How does your tent preform in the wind?

Just reaching out to see if anyone else had a similar experience.

I was camping down in MOAB a week ago and we encountered a storm, half rain half snow. I made sure I did research and parked my car facing the main direction of the storm to minimize wind noise. Around midnight the wind was about 30 MPH and the camper started to open and close. The Wind Direction changed on me and was hitting the side of the Camper. It was so loud and sketch I had to close the camper up and sleep in the bed of my rig.

Has anyone had any experiences in the wind, if so how do you minimize the noise?

I’ve been in some pretty crazy wind with mine and its performed as well as I could have asked. I haven’t had the misfortune of the wind changing direction on me but I’m not sure what you can do besides redirecting the wedge to be in the wind. At the end of the day it’s still a tent so minimizing noise is more up to nature than us.

What could be a good option is if these are normal conditions for you is to make a prop for inside the tent to prevent unwanted tent closure.

I live in OK and camp in high winds all the time, other than the rocking and the wind noise, there has never been an issue. Solid construction. If you can angle into the wind, great.

I’ve also been in some wind with shifting directions. Don’t know the speeds, but one time it was enough to break a huge limb off an ancient cottonwood about 30 feet away :flushed:

That must have been scary to have the roof folding down on ya! How old are your struts? Do you have stuff mounted on the ceiling?

In terms of the noise…ear plugs?

@cmogan15 I would consider changing your struts. I have not had my tent in high winds, but that thing is not easy to close. I think your issue could be strut related.

I kind of like the idea of making a prop for the tent to be ready for heavy winds or weather, though. Heck, a foot of snow may be enough to close the tent. Roof cargo would likely make the tent more susceptible to strong winds. Any pictures of or dimensions for a prop would be appreciated.


I wear wax earplugs. A little NyQuil helps too. :sweat_smile:

1 Like

I did a week in Death Valley in March and had some of the craziest wind I’ve ever experienced. I swear we were dealing with 60+ mph winds. My buddy in a Sprinter had to turn his van because it felt like it was going to blow over. It was incredible. Anyway, other than some sand blowing in the tent windows and through the buttons around the tent, it held up incredibly well. The wind was starting to compress the gas struts a bit (maybe an inch or so), but it would spring right back. There struts are actually a pretty good design because they allow the camper to flex as little and reduce the drag forces during the big gusts. Our wind was pretty much unidirectional, but I could see how if it was coming from all directions I might have had a different experience.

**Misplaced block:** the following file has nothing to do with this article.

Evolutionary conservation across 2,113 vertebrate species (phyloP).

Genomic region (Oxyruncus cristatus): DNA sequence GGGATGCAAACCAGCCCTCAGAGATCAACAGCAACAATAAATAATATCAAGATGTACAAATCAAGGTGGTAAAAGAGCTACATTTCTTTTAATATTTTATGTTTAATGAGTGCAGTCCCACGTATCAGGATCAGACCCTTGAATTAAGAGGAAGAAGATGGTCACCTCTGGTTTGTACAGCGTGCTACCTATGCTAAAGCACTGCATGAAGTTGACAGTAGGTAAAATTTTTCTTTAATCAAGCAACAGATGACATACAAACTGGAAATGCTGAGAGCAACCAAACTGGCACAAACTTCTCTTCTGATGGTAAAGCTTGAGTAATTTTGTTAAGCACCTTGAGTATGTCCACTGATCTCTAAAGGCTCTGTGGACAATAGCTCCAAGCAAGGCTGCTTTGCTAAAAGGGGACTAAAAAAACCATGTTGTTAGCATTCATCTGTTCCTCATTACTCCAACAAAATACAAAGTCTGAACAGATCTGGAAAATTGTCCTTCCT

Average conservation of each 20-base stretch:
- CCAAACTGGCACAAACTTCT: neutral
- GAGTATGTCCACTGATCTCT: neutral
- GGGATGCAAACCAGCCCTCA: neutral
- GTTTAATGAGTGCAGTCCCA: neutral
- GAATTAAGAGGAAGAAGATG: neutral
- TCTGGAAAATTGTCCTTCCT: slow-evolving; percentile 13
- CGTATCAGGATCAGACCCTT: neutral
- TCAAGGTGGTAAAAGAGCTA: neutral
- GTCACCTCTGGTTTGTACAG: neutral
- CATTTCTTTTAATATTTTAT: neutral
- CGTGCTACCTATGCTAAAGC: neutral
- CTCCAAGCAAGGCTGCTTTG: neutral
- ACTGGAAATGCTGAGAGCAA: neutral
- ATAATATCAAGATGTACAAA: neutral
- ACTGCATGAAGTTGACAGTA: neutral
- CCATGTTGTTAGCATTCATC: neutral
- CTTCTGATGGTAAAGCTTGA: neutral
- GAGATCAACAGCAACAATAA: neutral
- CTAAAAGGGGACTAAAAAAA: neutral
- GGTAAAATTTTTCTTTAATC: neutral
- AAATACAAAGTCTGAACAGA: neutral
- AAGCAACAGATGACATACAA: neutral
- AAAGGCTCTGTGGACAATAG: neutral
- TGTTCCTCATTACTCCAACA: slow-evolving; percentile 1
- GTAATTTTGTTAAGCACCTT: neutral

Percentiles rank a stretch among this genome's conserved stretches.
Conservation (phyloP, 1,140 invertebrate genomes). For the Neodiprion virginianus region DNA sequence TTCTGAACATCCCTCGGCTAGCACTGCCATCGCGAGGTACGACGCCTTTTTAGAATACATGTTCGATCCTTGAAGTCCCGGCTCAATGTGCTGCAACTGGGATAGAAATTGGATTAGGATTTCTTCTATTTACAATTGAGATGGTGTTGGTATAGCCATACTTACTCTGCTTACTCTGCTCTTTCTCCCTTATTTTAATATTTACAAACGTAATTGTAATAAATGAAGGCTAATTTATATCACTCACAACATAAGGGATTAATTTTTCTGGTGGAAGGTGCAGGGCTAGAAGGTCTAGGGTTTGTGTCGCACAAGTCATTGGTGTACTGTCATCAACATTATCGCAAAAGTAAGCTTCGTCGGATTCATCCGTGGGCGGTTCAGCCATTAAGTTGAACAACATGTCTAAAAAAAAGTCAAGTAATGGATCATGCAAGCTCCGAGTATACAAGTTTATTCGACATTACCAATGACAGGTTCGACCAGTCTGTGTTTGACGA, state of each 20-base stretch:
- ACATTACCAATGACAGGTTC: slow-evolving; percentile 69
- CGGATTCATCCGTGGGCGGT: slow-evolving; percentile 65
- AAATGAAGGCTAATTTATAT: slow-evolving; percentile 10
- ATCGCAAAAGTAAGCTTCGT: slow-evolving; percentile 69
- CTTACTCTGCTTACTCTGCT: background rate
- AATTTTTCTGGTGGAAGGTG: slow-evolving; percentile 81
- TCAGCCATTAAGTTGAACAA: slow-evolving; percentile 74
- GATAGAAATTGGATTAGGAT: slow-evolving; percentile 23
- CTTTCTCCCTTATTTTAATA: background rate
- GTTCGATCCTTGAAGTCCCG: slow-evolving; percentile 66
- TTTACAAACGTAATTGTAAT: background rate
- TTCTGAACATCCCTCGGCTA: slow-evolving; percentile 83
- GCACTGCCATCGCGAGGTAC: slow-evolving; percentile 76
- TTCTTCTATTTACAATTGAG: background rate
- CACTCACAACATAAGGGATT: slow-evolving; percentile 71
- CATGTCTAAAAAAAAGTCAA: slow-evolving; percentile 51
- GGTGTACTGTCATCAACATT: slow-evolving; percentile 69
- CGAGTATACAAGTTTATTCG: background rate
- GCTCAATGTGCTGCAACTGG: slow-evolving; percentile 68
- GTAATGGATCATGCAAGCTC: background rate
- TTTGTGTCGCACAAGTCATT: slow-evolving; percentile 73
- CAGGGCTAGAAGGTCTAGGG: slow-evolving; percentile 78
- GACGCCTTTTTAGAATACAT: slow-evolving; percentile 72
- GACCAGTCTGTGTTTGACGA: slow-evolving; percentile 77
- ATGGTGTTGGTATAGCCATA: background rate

Obviously this is only an option if it’s dry, but opening up all the windows helps a ton with the noise.

A couple of weeks ago I was in the wide open at 7,500’ elevation and we had gusts up to 65mph. It started to compress the roof. After about 10 min.s I decided to close it up and sleep in the bed.

Pro tip: Always bring earplugs camping. I’ve had a couple of nights of crazy wind and earplugs make a huge difference in the quality of your sleep.


Like most people who camp in mountains and deserts I have had crazy winds and can’t always find a sheltered camp spot. I always try and park nose into the wind. Sometimes the wind shifts at night. I’ve never had to sleep in the truck bed or reposition. I’ve worried about the snaps tearing out on extremely bad nights but no issues to date.

Never had an issue with the top trying to close on me. It has flexed and creaked under wind pressure but always sprung back. There is no extra weight on the roof of my gfc. After a cross wind all night the tent closes more off center but settles back to normal.

The tent makes noise in the wind like any tent and bows in with big gusts.

Overall better than a standard 3 season ground tent. Ear plugs are key.

Has anyone made a wind prop rod?


1 Like

After about 6 recent tripsof my tent trying to close in windy and cold conditions I now consider the gas struts as a consumable item that needs replacement every couple of years. After adding solar the roof would droop about an inch a year ago. Now after having the camper for two years and solar for at least a year or is drooping significantly more, about 5 inches in freezing temps.

Sounds like you did what you could but like many have said, earplugs are a necessity when camping imo. I like silicone as the foam tend to get weird/stiff when it gets cold and will never be as comfy.

I’ve had several nights in Moab, Jackson Hole, and Colorado with good wind and snow. Never had a strut problem but I don’t have anything on the roof except a 10lb solar panel.

Just wanted to add that I was in that same storm in an open area 50 or so miles from you that night - near the Needles District. I was lucky and my wedge was facing into the wind, but I ended up doing the same thing you did. I pulled it down and slept in the truck bed. I was impressed by the performance of the tent. It was stout and would have been fine. I just wanted to get some sleep, since the wind never let up (constant 30mph with 40 - 50 mph gusts), the tent was flapping, and the truck was rocking. Kind of a gnarly night all around. I agree with others that in the end, the GFC is still a tent. As I drove past some other campers who spent the night in regular tents the next morning, they looked pretty beat up. Enjoying the rig for sure!